Clearly, the methods of waging war have changed. As two of the five permanent members of the United Nations Security Council, the United States and France impose their military prestige and diplomatic influence across the world stage. Great powers look out for one another, especially when the relationship is mutually beneficial.
The current push for militarization under President Emmanuel Macron’s administration fell perfectly in line with an already existing budgetary trend. Since 2010, France has invested itself in the strategic innovations proposed by the American Army concept known as Project Scorpion: a set of systems and principles that proposes to innovate national militaries via network-centric warfare, irregular tactics, and cutting-edge military experiments.
So far, the United States and France are the lead players in this international push for modernization. Under the administration of the previous President, François Hollande, France pledged $6.7 billion USD to the multinational advancement, the most prominent purpose of which was to advance their Multi-Role Armored Vehicles (VMBR) and Armored Reconnaissance and Combat Vehicles (EBRC).
Again, the Ukranian war affects this aspect of French innovations. Over the conflict, Ukraine has captured more tanks than it had lost by a margin of eighty-five units. This staggering offset reflects the new reality of infantry combat, it is not the thickness of armor or the deadliness of munitions but the intelligence and capability to adapt. This is where U.S. and French ideas of what is best for its national defense begin to diverge, not only in design but in principle and purpose.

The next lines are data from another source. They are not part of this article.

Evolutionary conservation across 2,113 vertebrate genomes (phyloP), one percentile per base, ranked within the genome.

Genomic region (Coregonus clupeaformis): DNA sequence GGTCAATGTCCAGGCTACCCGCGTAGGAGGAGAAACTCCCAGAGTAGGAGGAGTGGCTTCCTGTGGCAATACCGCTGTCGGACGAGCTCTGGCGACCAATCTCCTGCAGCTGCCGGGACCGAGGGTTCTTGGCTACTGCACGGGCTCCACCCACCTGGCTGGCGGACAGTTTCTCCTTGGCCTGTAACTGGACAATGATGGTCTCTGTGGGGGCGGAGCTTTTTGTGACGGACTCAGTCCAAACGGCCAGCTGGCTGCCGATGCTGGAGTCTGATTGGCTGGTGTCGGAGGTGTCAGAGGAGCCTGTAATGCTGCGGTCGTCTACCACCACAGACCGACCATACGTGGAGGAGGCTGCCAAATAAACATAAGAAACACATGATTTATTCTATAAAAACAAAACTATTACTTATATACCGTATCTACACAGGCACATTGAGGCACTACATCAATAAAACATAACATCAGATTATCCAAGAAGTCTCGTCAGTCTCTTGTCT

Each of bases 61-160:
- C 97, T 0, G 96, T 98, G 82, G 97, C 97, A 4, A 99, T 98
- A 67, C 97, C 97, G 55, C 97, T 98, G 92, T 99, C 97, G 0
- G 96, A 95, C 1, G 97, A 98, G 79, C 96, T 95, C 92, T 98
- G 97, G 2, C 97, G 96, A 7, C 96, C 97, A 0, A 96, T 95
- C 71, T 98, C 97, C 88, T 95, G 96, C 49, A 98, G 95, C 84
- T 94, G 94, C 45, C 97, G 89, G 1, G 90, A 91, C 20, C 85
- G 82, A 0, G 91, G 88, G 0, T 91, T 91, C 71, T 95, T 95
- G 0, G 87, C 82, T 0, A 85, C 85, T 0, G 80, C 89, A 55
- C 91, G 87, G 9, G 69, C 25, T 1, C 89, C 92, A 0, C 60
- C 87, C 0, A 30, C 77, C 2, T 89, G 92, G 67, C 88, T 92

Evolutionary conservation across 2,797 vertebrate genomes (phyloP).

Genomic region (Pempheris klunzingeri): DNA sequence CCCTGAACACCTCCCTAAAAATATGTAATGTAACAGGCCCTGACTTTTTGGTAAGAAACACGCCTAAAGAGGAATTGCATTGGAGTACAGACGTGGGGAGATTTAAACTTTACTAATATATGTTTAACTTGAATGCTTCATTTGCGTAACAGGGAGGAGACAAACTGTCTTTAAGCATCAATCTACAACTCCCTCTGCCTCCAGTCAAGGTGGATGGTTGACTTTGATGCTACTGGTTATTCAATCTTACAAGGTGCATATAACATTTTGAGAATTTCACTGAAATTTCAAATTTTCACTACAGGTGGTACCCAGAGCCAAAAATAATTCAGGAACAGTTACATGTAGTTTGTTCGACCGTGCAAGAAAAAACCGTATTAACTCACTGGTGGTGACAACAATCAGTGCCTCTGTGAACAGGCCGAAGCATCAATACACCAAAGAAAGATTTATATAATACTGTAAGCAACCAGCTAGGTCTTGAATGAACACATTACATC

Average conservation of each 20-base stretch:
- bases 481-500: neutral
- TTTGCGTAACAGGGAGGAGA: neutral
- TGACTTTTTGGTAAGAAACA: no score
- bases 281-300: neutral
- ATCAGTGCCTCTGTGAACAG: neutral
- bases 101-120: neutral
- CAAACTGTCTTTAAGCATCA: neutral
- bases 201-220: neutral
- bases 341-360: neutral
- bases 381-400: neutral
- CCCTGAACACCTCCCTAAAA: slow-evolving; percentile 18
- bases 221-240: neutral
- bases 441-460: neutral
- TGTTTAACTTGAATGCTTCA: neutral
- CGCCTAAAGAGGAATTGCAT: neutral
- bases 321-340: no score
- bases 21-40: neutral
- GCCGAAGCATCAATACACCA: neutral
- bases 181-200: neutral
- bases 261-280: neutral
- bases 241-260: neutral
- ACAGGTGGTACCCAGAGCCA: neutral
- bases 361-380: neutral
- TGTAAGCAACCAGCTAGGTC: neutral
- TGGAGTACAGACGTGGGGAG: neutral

However unlikely it may seem, France sees the war in Ukraine as a hiccup in its grand strategy. France and other powerful member states seek to “complete” the European Union (EU) and achieve strategic autonomy from every hegemonic force, including even the United States.
America and France’s new approaches to their militaries seem to reflect where such deviations are prevalent. The AMX 10 RC and ERC 90 Sagaie have been French flagships of on-the-ground infantry support since the early 1980s. These tanks have been primarily used in Saharan Africa against bands of rebels utilizing guerilla warfare either in Mali or the Ivory Coast. They were not built to withstand overwhelming firepower from the opposition, nor were they easy to repair.